MARIE HIPPENMEYER / AFP / GETTY IMAGES
Fire destroys a forest near Boa Vista, the capital of the state of Roraima in Brazil. The fire has been aided by the worst drought in the state since 1926.

Even those on the breeziest of summer news diets probably caught wind of a disquieting climate change-related story: the burning Amazon, perhaps, or Greenland’s massive ice melt (which also captured the imagination of a certain world leader).

Some of your clients may have experienced climate events first-hand while vacationing in a scorching Europe or in flooded Great Lake towns, or while cottaging in regions newly inhabited by ticks. Wherever they were, they may have noticed that July 2019 was the hottest month ever recorded.

The effects of climate change are now inescapable across the business world, too. The Chamber of Marine Commerce warned that water flowing from the Great Lakes would interrupt navigation on the St. Lawrence Seaway at a cost to businesses of more than $1 billion. Cognac distillers fretted over hotter summers causing saccharine grapes and threatening their US$3.6-billion-a-year industry.

It’s become impossible to brush off climate change as a public policy puzzle to solve down the road. Lately, the investment industry has been taking the challenge more seriously than many governments.

Rating agencies and index providers are purchasing climate modelling firms to bolster their ability to assess climate risk and build products, while regulatory bodies adapt disclosure requirements. In Canada, three developments are particularly revealing.

In May, not long after regions in Eastern Canada declared states of emergency due to flooding, the Bank of Canada began including climate change as a vulnerability in its financial system health report. Insured damage to property and infrastructure averaged around $200 million from 1983 to 1992, the report said; between 2008 and 2017, the average was $1.7 billion—8.5 times higher.

The changes needed to keep global temperatures from rising could also create transition risks. For example, oil reserves could be left in the ground, impacting not only energy companies but also the banks and asset managers that finance them and own their shares. (Together, financials and energy account for nearly half of the S&P/TSX Composite.)

The central bank warned that assets that fail to price in climate risk could destabilize the financial system.

A month later, the federal government’s Expert Panel on Sustainable Finance recommended measures to incentivize sustainable investments. The panel proposed increasing contribution space in registered plans for “accredited climate-conscious products,” complete with a “super” tax deduction of more than 100% on those contributions.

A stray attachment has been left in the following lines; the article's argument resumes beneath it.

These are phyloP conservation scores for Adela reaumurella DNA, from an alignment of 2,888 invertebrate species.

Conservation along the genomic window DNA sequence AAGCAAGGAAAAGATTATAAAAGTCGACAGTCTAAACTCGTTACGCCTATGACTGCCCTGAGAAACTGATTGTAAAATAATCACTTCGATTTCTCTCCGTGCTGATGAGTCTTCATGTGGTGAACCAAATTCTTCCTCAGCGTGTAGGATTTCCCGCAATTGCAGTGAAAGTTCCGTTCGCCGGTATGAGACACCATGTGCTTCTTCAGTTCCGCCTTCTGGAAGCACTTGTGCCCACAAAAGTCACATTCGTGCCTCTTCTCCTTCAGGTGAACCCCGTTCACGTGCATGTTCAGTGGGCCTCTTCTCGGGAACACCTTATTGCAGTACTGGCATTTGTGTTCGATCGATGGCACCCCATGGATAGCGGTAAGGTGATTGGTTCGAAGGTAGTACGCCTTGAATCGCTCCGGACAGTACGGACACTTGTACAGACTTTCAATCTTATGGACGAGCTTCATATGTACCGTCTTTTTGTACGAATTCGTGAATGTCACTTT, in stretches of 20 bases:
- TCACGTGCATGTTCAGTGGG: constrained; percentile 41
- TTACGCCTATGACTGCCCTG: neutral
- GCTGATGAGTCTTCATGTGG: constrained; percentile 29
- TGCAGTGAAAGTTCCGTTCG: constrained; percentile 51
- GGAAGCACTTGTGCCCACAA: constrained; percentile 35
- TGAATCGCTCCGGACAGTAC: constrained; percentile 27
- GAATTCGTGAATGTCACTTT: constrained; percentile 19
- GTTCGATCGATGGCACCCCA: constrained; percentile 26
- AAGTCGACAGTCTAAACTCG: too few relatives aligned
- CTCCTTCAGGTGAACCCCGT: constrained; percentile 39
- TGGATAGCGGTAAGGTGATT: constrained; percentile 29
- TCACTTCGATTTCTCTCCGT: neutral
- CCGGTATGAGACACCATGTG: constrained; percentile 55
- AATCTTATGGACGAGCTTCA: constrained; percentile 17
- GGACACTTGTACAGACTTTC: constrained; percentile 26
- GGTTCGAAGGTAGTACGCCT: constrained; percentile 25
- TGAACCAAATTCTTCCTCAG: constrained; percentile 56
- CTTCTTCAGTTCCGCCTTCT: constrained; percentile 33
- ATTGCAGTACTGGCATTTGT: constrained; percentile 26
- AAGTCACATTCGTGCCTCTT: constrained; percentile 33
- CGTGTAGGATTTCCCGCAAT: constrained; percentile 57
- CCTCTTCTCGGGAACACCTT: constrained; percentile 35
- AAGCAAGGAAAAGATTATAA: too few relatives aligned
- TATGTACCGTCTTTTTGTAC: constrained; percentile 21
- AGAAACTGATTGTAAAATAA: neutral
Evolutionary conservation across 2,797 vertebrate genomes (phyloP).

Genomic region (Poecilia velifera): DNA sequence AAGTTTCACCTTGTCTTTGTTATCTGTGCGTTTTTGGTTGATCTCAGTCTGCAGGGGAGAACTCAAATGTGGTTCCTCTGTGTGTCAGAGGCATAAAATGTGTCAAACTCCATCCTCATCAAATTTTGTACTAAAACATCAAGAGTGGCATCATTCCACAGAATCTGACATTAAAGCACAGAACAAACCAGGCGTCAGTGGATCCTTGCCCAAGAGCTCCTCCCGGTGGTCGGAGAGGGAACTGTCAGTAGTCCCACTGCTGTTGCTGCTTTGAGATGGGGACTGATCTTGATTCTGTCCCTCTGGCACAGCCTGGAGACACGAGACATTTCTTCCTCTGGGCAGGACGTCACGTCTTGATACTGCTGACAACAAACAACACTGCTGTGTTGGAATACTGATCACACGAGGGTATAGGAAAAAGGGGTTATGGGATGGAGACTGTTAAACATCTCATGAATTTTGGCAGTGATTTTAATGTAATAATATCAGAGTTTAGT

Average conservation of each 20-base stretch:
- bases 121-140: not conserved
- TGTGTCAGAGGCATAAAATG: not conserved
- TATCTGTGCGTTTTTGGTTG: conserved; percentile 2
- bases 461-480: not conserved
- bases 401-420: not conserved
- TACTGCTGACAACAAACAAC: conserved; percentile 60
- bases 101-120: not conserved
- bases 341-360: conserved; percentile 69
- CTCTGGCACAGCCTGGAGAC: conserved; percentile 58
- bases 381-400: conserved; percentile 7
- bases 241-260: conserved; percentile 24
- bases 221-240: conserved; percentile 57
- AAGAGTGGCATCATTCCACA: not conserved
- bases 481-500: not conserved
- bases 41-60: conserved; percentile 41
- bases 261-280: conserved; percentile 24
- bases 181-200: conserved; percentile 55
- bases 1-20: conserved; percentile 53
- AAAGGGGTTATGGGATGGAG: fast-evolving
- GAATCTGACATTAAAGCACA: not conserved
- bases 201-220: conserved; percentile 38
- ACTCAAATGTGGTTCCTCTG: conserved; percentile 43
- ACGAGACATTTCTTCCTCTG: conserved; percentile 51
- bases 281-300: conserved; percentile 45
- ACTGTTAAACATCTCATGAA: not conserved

Led by former Bank of Canada deputy governor Tiff Macklem, the panel also said interpretations of fiduciary duty aren’t keeping up with climate change. Legal experts told the panel that fiduciaries who “fail to consider relevant long-term [environmental, social and governance] matters, such as climate-related risks or the potential for stranded assets, could expose themselves or their firms to legal liability for various claims.”

In August, the Canadian Securities Administrators (CSA) weighed in with updated guidance for companies to disclose climate risk, which it called a “mainstream business issue.” The guidance defined a risk as “material” if it would affect “a reasonable investor’s decision.”

Large institutional investors are already developing granular methods to measure climate risk. This is leading to more pointed engagement with listed companies about how they will transition to a low-carbon economy, with consequences for those without plans.

Taken together, that’s a lot of attention from a lot of influential sources. And that attention is only going to become more intense during a federal election in which a carbon tax and broader climate issues could feature prominently. The question for advisors is: What are you doing about it?

The expert panel found “a limited and inconsistent awareness” of climate considerations among individual investors and “their investment agents or advisors.” That’s an increasingly untenable position. Advisors who don’t take climate risks seriously may be risking not only their clients’ portfolios but a portion of their own books as well.

Flows into U.S. sustainable funds set a record in 2018 at US$5.5 billion. The first six months of this year have already seen inflows of US$8.9 billion, according to Morningstar. In Canada, data from previous years show interest is growing here, too. Advisors who aren’t prepared to discuss strategies that address climate risks and opportunities will find their clients seeking advice from advisors who are.

Mark Burgess is managing editor of Advisor’s Edge. Email him at mark.burgess@tc.tc.